Hemingway ARIT cover

My battered old paperback is ex-library stock, with badly faded cover. That’s a dead duck on the left.

Instead what we get for a sizeable chunk of the narrative is Cantwell’s meandering wartime reminiscences to his youthful lover as they lie in bed in his opulent hotel, the Gritti Palace – which still exists. The novel is riddled with allusions to and quotations from the Western Canon, from Dante to Eliot. It’s difficult not to find Hemingway’s intertextual tendencies, and the locations in which he places his action, a little like showing off.

The grizzled colonel also happens to be an expert on Renaissance Italian artists and Venetian history and architecture. He notices the palazzo once occupied by Byron (‘well loved in this town’, he muses; ‘You have to be a tough boy in this town to be loved’. He clearly places himself in this category. ‘They never cared anything for Robert Browning, nor Mrs Robert Browning, nor for their dog’. Best joke in the book – though there aren’t many).

The novel is in part an unconvincing reworking of the Purgatorio (and Death in Venice). For Renata (catalyst for his being ‘re-born’?), lying in bed with the cranky colonel, encourages him to ‘purge [his] bitterness’ – those haunting memories, that disabling guilt. She’s his lover and his confessor, ‘not an inquisitor’, his analyst and daughter – there’s a running “joke” (difficult to find amusing) that he’s her father; he’s old enough almost to be her grandfather. His dismissal of Othello as ‘garrulous’ is a bit rich, given his own loquacity. He never stops talking. “Do I bore you?” he repeatedly asks Renata as his war ‘confession’ starts to resemble in its prolixity the battle sections of War and Peace. Except his account is much fuller of self-pity.

When he’s not talking to Renata or his chums in the hotel bar – and being bitchy about a figure resembling Sinclair Lewis, or ex-wives and girlfriends who bear a striking resemblance to Hemingway’s own – Cantwell is boozing with fawning cronies in Harry’s Bar. We seem to be expected to be impressed by his sexual successes, his fluency in most of the major European languages, and the narrative is often bizarre in register to reflect its being a rendition of the Italian idiom he speaks. Our narrator takes for granted that readers will believe that this expat American bar is enviably chic and an indication of Cantwell’s classy assimilation into the Venetian social scene.

There’s a bizarrely bad sex scene in a gondola (and some off-colour male gaze description of Cantwell’s beautiful teenage lover), and more duck-shooting narrative than anyone could desire. Cantwell heroically sees off potential street muggers or assailants – twice. He, like Byron, is such a tough boy. Certainly heterosexual. Despite that odd gondola sex. And the bevy of male admirers he surrounds himself with. I often find with Hemingway – and of course others have, too – that he protests just a little too much how macho he is (for his narrators are usually flimsily disguised avatars of himself).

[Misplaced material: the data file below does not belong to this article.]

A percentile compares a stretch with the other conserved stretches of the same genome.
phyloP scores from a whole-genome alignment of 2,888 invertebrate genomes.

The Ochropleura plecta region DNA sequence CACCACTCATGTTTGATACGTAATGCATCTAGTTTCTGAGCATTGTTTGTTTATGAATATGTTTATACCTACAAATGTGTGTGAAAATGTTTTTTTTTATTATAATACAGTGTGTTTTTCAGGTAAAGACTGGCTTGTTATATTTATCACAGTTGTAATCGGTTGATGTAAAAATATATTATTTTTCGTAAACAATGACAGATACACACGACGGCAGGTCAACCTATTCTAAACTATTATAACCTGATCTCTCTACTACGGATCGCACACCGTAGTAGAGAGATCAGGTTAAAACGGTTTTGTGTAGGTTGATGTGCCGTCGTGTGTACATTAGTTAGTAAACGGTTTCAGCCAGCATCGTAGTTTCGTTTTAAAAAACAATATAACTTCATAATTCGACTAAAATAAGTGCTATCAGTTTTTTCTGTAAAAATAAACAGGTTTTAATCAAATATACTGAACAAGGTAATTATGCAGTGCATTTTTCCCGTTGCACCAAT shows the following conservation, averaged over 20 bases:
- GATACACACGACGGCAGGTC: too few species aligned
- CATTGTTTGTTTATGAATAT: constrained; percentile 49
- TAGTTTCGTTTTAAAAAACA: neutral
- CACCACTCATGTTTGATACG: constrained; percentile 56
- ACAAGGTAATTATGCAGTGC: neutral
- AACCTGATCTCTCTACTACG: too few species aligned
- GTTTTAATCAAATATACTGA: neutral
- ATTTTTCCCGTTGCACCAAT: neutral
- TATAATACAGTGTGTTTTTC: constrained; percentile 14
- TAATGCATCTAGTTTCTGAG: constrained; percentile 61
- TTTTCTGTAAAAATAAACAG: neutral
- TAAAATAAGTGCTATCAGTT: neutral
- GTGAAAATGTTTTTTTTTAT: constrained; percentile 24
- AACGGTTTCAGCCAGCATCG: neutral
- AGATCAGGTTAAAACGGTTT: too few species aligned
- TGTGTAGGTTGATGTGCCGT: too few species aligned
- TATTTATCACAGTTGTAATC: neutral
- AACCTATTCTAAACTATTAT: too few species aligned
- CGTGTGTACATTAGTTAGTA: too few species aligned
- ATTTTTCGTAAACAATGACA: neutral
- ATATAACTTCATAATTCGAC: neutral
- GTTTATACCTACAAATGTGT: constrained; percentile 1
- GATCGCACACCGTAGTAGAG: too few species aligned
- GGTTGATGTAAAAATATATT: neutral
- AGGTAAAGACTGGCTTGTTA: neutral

Apparently this novel was mauled by most of the critics when it came out. It had been much anticipated: ten years since For Whom the Bell Tolls was a success, his previous novel. It was to be his last. Despite Cirino’s spirited defence, it’s a flawed and excessively mannered exercise in egotism. True, there are some of Hemingway’s ‘iceberg’ stylistic successes, but for the most part I found it pretty unpleasant.

The love-talk and sex-talk between Cantwell and Renata reads uncomfortably like the fantasies of an ageing roué – though it seems Hemingway did have an affair of sorts with a young contessa in Venice after the war, so maybe I’m being unfair about his hero’s Casanova complex.

But the character of Cantwell fails to engage as he seems intended to: instead of a broken-hearted, dying romantic hero, he comes across as a swaggering, disgruntled windbag, wallowing in his own sense of superiority in a world that’s too corrupt to value his valiant independence and integrity.

I’ve posted on Hemingway’s story ‘Cat in the Rain’, and some longer works by or featuring him, here

 

 

 

 

 

 

Elaine Dundy, The Old Man and Me

Last summer I posted on Elaine Dundy’s 1958 novelistic debut, The Dud Avocado – I found it frothy but funny, with a silly plot but some great jokes, and an engaging ingénue of a first-person narrator.

Elaine Dundy, The Old Man and Me cover

The cover of my Virago Modern Classics edition, a reissue that first appeared in 2005.

 The Old Man and Me fell flat in comparison. Mostly, for me, because it’s too close in form and content to Avocado: an frivolous, immature and free-spirited young expat woman (London this time, not Paris), not long out of college, crashes through a series of disastrous escapades involving louche, selfish men, catty, bored women, with a fair smattering of marijuana, booze, sex and jazz.

The plot is just as silly and trivial, based on assumed identity, mutual passion weirdly mixed with murderous vengefulness. The narrator-protagonist is implausibly (and, it turns out, falsely) named Honey Flood. Like Sally Jay, Honey’s name suits her gushing, demotic narrative flow.